Why 'Six Feet Under' Was an Uplifting Brand Experience

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The deal: Prius buddies up to Hollywood’s environmentally friendly producers and filmmakers.

The result: The Prius hasn’t just helped promote hybrid technology, it has also introduced Toyota’s lineup of vehicles to Hollywood’s production community.

Fans of HBO’s Six Feet Under mourned the end of the mortuary drama’s five-season run last month. But you won’t be seeing Toyota executives shedding any tears over the finale.

If you do, they might be tears of joy.
The last six minutes of the 'Six Feet Under' finale was essentially a commercial for Prius.

All you have to do is take a look at the series’ final six minutes. During a sentimental montage that wraps up what happens to each of the show’s lead characters, shots of one of them is shown driving off into the sunset down a desert highway behind the wheel of a Prius.

The image is a lasting one -- one that even mirrors the final season’s ad campaign that featured the show’s iconic green hearse headed down that same desert road.

Hollywood love affair

But for Toyota, it’s also the latest example of Hollywood’s love affair with the Prius.

Since its introduction in 1997, the gas-electric hybrid vehicle has been adopted by environmentally friendly celebrities such as Leonardo DiCaprio and Cameron Diaz. It’s been written into the plots of shows like The West Wing. Larry David drives one on HBO’s comedy Curb Your Enthusiasm. It’s also served as an “alternative limo” at the Academy Awards.

The car will soon appear in the Julia Louis-Dreyfus (Seinfeld) sitcom Old Christine on CBS, the Fox legal comedy Head Cases and the romantic comedy The Last Kiss from DreamWorks and Paramount Pictures.

It’s not as if Prius really needs the extra exposure to boost sales.

The car has quickly become Toyota’s third best-selling model behind the Camry and the Corolla, with many customers often waiting months to receive their vehicles.

More than 100,000 of the cars have been sold worldwide. Toyota recently announced that it would build 100,000 of the cars for the U.S. market alone -- up from the 36,000 units that the carmaker had originally thought it would produce for the second generation of the vehicle, introduced in 2003.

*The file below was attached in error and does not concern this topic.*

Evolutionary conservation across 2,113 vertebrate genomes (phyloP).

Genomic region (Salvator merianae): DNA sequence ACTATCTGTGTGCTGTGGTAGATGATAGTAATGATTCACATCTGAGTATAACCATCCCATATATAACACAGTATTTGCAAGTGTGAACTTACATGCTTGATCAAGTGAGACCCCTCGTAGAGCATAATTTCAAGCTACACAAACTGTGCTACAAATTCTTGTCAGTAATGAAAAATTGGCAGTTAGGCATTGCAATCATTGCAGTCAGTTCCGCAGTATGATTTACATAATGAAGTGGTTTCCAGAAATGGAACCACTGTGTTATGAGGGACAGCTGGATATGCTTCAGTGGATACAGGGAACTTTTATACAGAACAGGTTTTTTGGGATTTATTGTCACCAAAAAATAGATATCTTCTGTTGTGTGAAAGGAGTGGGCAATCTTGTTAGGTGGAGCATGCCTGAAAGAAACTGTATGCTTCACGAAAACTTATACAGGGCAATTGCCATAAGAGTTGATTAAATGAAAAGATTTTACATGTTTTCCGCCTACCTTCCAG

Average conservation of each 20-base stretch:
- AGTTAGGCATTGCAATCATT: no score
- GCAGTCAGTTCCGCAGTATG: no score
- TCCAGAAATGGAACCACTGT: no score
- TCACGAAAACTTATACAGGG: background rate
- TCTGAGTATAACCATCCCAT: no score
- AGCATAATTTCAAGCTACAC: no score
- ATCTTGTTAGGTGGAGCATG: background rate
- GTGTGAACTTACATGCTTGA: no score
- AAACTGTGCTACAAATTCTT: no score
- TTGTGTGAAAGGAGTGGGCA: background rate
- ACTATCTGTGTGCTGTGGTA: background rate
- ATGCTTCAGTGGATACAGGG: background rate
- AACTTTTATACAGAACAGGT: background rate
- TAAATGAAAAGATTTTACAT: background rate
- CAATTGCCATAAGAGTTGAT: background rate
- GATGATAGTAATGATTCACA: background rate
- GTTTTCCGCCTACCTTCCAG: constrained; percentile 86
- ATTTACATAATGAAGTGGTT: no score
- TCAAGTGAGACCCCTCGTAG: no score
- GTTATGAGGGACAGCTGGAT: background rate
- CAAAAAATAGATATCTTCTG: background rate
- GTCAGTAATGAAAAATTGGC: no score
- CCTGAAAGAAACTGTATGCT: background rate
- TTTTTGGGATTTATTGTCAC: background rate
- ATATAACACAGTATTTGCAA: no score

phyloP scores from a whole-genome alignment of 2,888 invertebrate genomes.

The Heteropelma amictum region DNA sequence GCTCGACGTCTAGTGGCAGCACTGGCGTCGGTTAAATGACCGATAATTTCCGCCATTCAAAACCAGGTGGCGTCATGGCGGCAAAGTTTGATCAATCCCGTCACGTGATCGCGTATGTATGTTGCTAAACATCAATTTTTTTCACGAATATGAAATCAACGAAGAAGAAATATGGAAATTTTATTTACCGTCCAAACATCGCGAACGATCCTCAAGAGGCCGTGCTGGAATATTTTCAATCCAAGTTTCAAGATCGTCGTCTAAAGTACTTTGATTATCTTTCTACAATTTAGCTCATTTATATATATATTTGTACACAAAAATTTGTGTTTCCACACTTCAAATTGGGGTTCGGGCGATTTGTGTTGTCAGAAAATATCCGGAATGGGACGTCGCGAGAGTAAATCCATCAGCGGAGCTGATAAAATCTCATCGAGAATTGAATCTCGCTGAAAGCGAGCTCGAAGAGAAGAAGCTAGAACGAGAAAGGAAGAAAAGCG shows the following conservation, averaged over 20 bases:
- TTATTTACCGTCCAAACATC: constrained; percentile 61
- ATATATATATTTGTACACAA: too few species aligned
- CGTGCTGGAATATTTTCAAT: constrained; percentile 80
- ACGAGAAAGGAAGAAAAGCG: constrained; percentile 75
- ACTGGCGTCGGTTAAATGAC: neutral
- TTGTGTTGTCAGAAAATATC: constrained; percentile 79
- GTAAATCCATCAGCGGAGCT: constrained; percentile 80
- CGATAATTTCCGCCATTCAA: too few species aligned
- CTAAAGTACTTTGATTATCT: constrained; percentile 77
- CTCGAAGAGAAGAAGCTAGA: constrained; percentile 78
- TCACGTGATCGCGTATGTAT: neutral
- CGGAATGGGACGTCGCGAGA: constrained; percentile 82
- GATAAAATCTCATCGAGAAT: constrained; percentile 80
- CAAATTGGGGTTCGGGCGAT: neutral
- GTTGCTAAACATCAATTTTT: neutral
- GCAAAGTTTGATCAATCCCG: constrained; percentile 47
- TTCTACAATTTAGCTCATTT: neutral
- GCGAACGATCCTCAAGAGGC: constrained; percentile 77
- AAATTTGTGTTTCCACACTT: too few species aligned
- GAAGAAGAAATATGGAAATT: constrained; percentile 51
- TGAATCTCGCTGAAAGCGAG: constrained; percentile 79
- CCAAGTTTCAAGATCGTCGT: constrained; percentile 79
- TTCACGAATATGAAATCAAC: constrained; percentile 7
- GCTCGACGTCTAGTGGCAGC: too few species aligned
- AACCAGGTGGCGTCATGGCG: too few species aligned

Toyota eyes trucks

As more car buyers are steering toward hybrid vehicles, Toyota is hoping to use entertainment to promote its lineup of hybrid cars and trucks. Rivals like Ford and Honda also have hybrid editions of their Escape SUV and Civic sedans, respectively.

But because of its unique design, Prius has become the poster child of most hybrids.

“The Prius is such a visually distinctive car,” said Rob Donnell, CEO of Brand Arc, a Santa Monica, Calif.-based branded entertainment shop that reps Toyota and its luxury brand Lexus. “It makes a statement. And it makes it better than any other vehicle out there.”

That image has also helped make it appeal to Hollywood.

Past Prius integrations have occurred because cast members or producers drive a Prius themselves and wanted one to be in their movie or TV show. Other requests were made because of what it says about a character.

“It’s not about saving money on gas,” Mr. Donnell said. “It’s about driving a cleaner vehicle.”

'Six Feet Under' finale

In May, Six Feet Under’s producers approached Mr. Donnell to use the Prius in the finale, which would be shot in June.
The last six minutes of the 'Six Feet Under' finale was essentially a commercial for Prius.

Because the script was being kept a secret, producers couldn’t disclose how the car would appear in the episode. Because HBO doesn’t accept integration fees from brands, Toyota couldn’t control how the vehicle would be shown.

“They said ‘Don’t worry about it. You’ll love it. It’ll be excellent placement,’” Mr. Donnell said.